For any component, first you had to communicate with the API server and the way to communicate with the API server is through different clients, so you can have a UI like a dashboard, you can communicate with it using Kubernetes API or a command line tool which is Cube CTL. and cubectl is actually the most powerful of the three clients because with qcdl you can basically do anything in Kubernetes that you want and throughout these video

tutorial

s we will be using cubectl primarily so that once Cube CTL sends commands to the API. server to create components delete components etc the worker processes on the minicube node will actually make this happen so they will run the commands to create the pods to destroy the parts to create services etc so this is the mini Cube configuration and this is how Cube CTL is used to interact with the cluster.
One important thing to note here is that qctl is not just for a minicube cluster if you have a cloud cluster or a hybrid cluster whatever Cube CTL is the tool you should use to interface with any type of Kubernetes cluster . configuration, so it's important to keep that in mind here, so now that we know what minicube and Cube CTL are, let's install them to see them in practice. I'm using Mac so the installation process will probably be easier, but I'll put links to installation guides in the description so you can follow them to install it on your OS, just one thing to note here is that minicube needs a virtualization because as we mentioned it will be running on a virtual box setup or some hypervisor so you will need to install some type of hypervisor, it could be virtualbox.
I'm going to install a hyperkit, but it will also be in those step-by-step instructions, so I'll show you how to install it on a Mac. I have a Mac OS Mojave, so I'll show you how to install mini Cube on this version of Macos and I'll use Brew to install it . Such a nice update and the first thing is that I'm going to install a hyperkit hypervisor, so I'm going to stick with the hyperkit and go ahead and install it. I already had it installed, so if you're doing it for the first time, it might take you longer because it has to download all these dependencies and stuff. and now I'm going to install minicube and here is what mini Cube has Cube CTL as a dependency so when you run this it will also install cubectl so I don't need to install it separately so let's see here how to install dependencies for minicube. which is Kubernetes CLI, this is Cube CTL again because I already had it installed before, it still has a local copy of the dependencies so it's pretty fast, it may take longer if you're doing it for the first time, now that everything is installed In fact , let's check the commands so the Cube CTL command should work so I get this list of commands with cubectl so it's there and mini Cube should work too and as you can see mini Cube comes with this command line tool which is pretty simple. with one command, the entire Kubernetes cluster will appear in this OneNote setup and you can do things with it and you can just stop it or kill it, it's pretty easy, so now that we have both installed and the commands are there, let's create a kubernetes cluster mini Cube and as you can see there is a start command, let's get this straight, this is how we are going to start a kubernetes cluster.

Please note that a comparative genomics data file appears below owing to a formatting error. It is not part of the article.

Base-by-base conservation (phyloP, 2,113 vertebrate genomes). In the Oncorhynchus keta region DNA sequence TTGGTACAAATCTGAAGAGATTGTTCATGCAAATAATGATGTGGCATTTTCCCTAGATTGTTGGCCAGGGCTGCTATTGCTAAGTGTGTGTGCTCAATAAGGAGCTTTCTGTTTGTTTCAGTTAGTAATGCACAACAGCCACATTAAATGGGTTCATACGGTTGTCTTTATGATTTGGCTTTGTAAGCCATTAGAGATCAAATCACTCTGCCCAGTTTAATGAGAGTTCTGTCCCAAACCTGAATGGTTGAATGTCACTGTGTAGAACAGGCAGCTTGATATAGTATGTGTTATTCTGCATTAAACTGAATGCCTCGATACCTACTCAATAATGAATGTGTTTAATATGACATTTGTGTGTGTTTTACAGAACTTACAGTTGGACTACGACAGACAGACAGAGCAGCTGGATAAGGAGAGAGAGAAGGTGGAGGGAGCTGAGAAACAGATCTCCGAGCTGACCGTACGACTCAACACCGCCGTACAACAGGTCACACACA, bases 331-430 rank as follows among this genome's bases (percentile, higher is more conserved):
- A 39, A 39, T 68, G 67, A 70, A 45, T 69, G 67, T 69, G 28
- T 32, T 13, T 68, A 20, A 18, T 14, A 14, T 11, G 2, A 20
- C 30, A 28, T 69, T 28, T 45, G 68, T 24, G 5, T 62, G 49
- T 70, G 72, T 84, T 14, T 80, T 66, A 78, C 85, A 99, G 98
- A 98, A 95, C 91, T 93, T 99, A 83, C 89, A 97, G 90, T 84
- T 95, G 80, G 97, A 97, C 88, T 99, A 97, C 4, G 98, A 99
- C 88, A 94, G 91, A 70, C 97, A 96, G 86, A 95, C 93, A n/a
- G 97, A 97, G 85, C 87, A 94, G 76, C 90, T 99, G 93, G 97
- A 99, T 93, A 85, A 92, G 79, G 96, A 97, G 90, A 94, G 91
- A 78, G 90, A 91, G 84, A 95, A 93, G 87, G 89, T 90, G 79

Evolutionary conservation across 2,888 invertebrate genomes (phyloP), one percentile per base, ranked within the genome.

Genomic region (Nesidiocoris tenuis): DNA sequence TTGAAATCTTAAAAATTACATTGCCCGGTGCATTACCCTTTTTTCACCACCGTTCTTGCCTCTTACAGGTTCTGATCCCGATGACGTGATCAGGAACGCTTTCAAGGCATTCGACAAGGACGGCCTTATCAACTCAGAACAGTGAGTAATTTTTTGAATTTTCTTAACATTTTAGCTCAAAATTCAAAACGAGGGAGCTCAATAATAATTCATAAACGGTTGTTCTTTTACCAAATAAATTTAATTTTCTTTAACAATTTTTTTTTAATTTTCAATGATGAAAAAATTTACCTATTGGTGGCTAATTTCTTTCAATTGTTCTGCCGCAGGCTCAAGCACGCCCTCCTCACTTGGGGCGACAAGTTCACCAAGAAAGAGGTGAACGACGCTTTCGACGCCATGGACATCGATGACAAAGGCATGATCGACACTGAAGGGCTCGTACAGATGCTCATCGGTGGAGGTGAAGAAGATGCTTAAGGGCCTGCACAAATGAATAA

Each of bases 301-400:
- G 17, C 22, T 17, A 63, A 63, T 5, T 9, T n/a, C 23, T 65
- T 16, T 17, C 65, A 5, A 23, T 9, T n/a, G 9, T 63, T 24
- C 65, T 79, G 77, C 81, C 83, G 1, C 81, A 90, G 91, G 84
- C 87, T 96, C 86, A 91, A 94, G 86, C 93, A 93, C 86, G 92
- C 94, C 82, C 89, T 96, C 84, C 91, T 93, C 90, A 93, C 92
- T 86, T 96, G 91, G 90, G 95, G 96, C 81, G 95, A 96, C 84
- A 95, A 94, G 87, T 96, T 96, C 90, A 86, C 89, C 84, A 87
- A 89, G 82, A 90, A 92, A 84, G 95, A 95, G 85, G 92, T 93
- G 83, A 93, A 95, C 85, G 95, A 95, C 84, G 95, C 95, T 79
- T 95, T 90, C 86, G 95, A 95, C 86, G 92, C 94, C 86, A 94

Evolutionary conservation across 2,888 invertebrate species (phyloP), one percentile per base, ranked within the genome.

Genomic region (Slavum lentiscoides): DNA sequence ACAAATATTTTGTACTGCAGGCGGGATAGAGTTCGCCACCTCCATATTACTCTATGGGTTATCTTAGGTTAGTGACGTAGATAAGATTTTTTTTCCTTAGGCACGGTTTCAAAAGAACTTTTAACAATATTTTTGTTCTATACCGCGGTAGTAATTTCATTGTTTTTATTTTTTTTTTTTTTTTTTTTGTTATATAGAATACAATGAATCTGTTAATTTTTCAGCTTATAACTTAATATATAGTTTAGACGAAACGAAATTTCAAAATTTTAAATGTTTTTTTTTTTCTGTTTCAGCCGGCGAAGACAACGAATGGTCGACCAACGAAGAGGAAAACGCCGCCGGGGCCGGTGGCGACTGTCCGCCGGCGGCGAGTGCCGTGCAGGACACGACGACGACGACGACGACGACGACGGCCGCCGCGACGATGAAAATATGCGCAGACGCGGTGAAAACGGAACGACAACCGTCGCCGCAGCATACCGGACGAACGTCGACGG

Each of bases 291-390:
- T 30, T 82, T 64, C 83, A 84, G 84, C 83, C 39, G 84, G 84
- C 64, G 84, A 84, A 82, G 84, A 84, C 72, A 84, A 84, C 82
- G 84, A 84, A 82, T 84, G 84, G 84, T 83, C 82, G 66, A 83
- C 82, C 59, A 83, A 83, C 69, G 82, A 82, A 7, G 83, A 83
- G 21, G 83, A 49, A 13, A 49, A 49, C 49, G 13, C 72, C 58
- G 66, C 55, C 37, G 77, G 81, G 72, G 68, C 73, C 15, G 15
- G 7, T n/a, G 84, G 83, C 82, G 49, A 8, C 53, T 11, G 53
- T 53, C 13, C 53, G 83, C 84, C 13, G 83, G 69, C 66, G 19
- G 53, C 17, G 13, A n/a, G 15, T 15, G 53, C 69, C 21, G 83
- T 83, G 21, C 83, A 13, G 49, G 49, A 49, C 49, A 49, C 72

Q mini Cube start and this is where the installed hypervisor comes into play because since midi Cube needs to run in a virtual environment, we will tell minicube which hypervisor to use to start a cluster, for that we will specify an option which is the VM driver and here I will configure the hyperkey that I installed, so I am telling minicube to use the Hyperkit hypervisor to start this mini Cube virtual cluster, so when you run this it will download some things, so again it may take a little longer if you are doing it for the first time and as I mentioned mini Cube has Docker runtime or Docker Daemon pre-installed so even if you don't have Docker on your machine it will still work so you can create containers inside it because it already contains Docker which It's pretty good if you don't have it.
Docker is already installed, so Cube CTL is now configured to use minicube, which means that the mini Cube cluster is configured and the Cube CTL command that is intended to interact with Kubernetes clusters is also connected to that mini Cube cluster , which means that if I do Cube CTL get notes which only gives me a status of the kubernetes cluster notes it will tell me that a mini Cube node is ready and as you can see it is the only node and it has to roll because obviously it has than run the master processes um and I can also get the state with minicube by running the mini cube state so I see that the host is running cubelet which is a service that actually runs the pods using the container runtime so basically everything is running and by the way if you want to look at kubernetes. architecture in more detail and to understand how the master and worker nodes actually work and what all these processes are.